Video “The Longest Way 1.0”
Yay, I am finally able to show you the absolute final version of the TLW-video!
In case you didn’t know: TLW stands for The Longest Way, a project which saw me attempt to walk home from Beijing to Germany in 2007/08.
I didn’t make it.
I did, however, walk for a year, during which I let my hair and my beard grow. When I got home in the winter of 2008, I had thousands of photos on my hard drive.
The plan was to make a video showing the transformation I had gone through during the walk. I had developed this idea before I even started walking, when I saw videos like Noah Kalina’s “Noah takes a photo of himself every day for 6 years.” or Matt Harding’s “Where the Hell is Matt? 2006”.
I called my video “The Longest Way 1.0”. In the early days of the walk I would only take one picture a day, but later, when I cut the first previews of the video, I figured that it would be more fun to shoot in burst mode and and show some action going on in the background.
In the end, I chose more than 1.400 pictures and a few short video clips. How did I make sure my eyes were in the same position in every shot? I didn’t. I simply aligned every single shot in a photo editor. Every. Single. Shot.
It took me four months to get the video done. At one disheartening point I realized that I hadn’t prepared my photos for the new HD-standard, so I redid the whole thing. Every. Single. Shot.
I almost went mad.
Once the video was getting there, I chose two songs that I figured would go well with the story.
One is the Chinese song “Olive”, performed by singer Zhu Fengbo. The lyrics were written by tragic Chinese traveler-poetess Sanmao, and they have a longing sadness to them. Here’s a fun detail though: young Chinese audiences are generally put off by my choice of this song, because they like the Taiwanese original (performed by Qi Yu) better.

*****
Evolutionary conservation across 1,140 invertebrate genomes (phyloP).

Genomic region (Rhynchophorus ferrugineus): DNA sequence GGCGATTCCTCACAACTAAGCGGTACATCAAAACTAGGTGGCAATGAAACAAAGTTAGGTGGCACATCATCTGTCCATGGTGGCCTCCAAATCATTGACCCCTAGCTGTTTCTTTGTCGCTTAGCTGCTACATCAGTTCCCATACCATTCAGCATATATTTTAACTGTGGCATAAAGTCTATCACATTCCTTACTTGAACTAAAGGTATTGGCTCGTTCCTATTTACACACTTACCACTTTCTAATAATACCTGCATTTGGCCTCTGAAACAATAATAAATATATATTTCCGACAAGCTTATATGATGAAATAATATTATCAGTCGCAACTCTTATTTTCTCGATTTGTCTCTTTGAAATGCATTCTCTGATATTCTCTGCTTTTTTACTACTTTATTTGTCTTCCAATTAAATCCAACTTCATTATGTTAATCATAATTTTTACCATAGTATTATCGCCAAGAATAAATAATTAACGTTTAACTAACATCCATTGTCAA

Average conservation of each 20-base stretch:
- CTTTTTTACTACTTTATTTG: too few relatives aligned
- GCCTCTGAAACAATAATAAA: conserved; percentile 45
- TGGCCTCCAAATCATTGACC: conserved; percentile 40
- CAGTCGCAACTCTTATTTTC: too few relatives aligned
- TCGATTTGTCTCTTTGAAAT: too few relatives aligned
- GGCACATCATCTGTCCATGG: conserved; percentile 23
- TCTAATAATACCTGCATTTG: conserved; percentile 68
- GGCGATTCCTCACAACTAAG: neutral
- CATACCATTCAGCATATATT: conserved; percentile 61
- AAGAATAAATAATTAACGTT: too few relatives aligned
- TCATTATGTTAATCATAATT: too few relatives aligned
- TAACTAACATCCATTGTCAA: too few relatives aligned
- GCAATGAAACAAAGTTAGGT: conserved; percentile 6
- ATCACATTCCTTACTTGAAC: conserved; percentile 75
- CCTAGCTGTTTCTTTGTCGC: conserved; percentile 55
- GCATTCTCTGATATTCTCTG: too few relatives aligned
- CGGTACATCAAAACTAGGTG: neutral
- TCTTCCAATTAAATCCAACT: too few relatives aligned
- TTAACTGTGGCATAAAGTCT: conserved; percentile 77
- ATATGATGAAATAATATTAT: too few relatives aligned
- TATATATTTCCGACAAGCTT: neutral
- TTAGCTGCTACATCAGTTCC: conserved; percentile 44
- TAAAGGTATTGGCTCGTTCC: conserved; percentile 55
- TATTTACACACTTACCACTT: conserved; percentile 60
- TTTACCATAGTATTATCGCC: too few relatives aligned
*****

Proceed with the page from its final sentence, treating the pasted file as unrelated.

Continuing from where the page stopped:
The second song is “L’Aventurier”, a cover version of an Indochine classic. This one is performed by The Kingpins from Canada. I chose this song because I love its energy and its lyrics. They are about Bob Morane, star of a series of children’s adventure books. He is ridiculously brave.
Almost as brave as my friend Teacher Xie, whom I dedicated the video to. When I showed it to him he burst out laughing.
“Why would you use a black and white photograph like that one?” he asked: “I am not dead yet!”
I put the video online in March 2009, and it went viral shortly after. One morning, I woke up to a crashed website, hundreds of emails and thousands of Facebook friend requests. The reason for this was that the friendly people at MSN.COM had put my video on their main page. They had, however, not linked to the video itself, but downloaded it onto one of their own servers. I wrote them an email inquiring about this matter. I am still waiting for an answer.
As of now, “The Longest Way 1.0” has gathered about 10 million views on YouTube and on Vimeo each. It has been a part of the EOFT and got awards at a number of outdoor film festivals like Boulder (2009), Banff (2010) and Vertical (2011). TIME.COM put it on their list of “Top 10 Viral Videos of 2009”. And I keep getting feedback by people who feel inspired by it in some way.
So I guess it was worth it, editing all those pictures.
Every. Single. Shot.